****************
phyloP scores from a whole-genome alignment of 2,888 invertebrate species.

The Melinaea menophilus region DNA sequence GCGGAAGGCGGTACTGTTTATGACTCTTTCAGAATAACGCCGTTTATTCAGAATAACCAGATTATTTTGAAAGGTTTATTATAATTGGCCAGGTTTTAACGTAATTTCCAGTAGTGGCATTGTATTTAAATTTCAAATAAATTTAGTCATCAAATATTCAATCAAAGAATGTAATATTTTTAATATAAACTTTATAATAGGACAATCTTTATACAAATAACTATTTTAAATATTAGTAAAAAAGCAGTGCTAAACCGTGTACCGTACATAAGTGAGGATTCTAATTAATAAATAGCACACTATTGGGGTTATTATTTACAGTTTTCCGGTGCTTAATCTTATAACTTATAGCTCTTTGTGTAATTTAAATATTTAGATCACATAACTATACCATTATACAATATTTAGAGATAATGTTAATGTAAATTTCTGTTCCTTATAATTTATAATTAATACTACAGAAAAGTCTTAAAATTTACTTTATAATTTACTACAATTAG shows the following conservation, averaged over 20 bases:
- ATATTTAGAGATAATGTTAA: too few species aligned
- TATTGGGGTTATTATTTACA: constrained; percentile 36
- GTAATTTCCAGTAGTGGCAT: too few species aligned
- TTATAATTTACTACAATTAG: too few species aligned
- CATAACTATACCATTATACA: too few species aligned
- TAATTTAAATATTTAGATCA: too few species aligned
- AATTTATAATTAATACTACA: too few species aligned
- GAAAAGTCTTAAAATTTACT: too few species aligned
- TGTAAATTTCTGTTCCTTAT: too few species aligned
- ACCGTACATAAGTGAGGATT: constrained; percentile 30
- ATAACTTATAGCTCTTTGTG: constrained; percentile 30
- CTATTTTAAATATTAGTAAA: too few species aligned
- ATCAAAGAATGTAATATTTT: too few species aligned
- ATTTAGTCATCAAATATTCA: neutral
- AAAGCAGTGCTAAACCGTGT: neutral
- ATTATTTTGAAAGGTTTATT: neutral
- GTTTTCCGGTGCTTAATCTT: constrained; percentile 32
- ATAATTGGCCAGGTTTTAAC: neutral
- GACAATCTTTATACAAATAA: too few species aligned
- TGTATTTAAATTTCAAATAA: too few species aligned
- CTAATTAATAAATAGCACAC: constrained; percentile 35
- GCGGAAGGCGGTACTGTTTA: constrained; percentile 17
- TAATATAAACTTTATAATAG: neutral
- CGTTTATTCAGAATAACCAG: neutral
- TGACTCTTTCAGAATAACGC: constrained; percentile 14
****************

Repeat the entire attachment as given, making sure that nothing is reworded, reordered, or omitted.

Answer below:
phyloP scores from a whole-genome alignment of 2,888 invertebrate species.

The Melinaea menophilus region DNA sequence GCGGAAGGCGGTACTGTTTATGACTCTTTCAGAATAACGCCGTTTATTCAGAATAACCAGATTATTTTGAAAGGTTTATTATAATTGGCCAGGTTTTAACGTAATTTCCAGTAGTGGCATTGTATTTAAATTTCAAATAAATTTAGTCATCAAATATTCAATCAAAGAATGTAATATTTTTAATATAAACTTTATAATAGGACAATCTTTATACAAATAACTATTTTAAATATTAGTAAAAAAGCAGTGCTAAACCGTGTACCGTACATAAGTGAGGATTCTAATTAATAAATAGCACACTATTGGGGTTATTATTTACAGTTTTCCGGTGCTTAATCTTATAACTTATAGCTCTTTGTGTAATTTAAATATTTAGATCACATAACTATACCATTATACAATATTTAGAGATAATGTTAATGTAAATTTCTGTTCCTTATAATTTATAATTAATACTACAGAAAAGTCTTAAAATTTACTTTATAATTTACTACAATTAG shows the following conservation, averaged over 20 bases:
- ATATTTAGAGATAATGTTAA: too few species aligned
- TATTGGGGTTATTATTTACA: constrained; percentile 36
- GTAATTTCCAGTAGTGGCAT: too few species aligned
- TTATAATTTACTACAATTAG: too few species aligned
- CATAACTATACCATTATACA: too few species aligned
- TAATTTAAATATTTAGATCA: too few species aligned
- AATTTATAATTAATACTACA: too few species aligned
- GAAAAGTCTTAAAATTTACT: too few species aligned
- TGTAAATTTCTGTTCCTTAT: too few species aligned
- ACCGTACATAAGTGAGGATT: constrained; percentile 30
- ATAACTTATAGCTCTTTGTG: constrained; percentile 30
- CTATTTTAAATATTAGTAAA: too few species aligned
- ATCAAAGAATGTAATATTTT: too few species aligned
- ATTTAGTCATCAAATATTCA: neutral
- AAAGCAGTGCTAAACCGTGT: neutral
- ATTATTTTGAAAGGTTTATT: neutral
- GTTTTCCGGTGCTTAATCTT: constrained; percentile 32
- ATAATTGGCCAGGTTTTAAC: neutral
- GACAATCTTTATACAAATAA: too few species aligned
- TGTATTTAAATTTCAAATAA: too few species aligned
- CTAATTAATAAATAGCACAC: constrained; percentile 35
- GCGGAAGGCGGTACTGTTTA: constrained; percentile 17
- TAATATAAACTTTATAATAG: neutral
- CGTTTATTCAGAATAACCAG: neutral
- TGACTCTTTCAGAATAACGC: constrained; percentile 14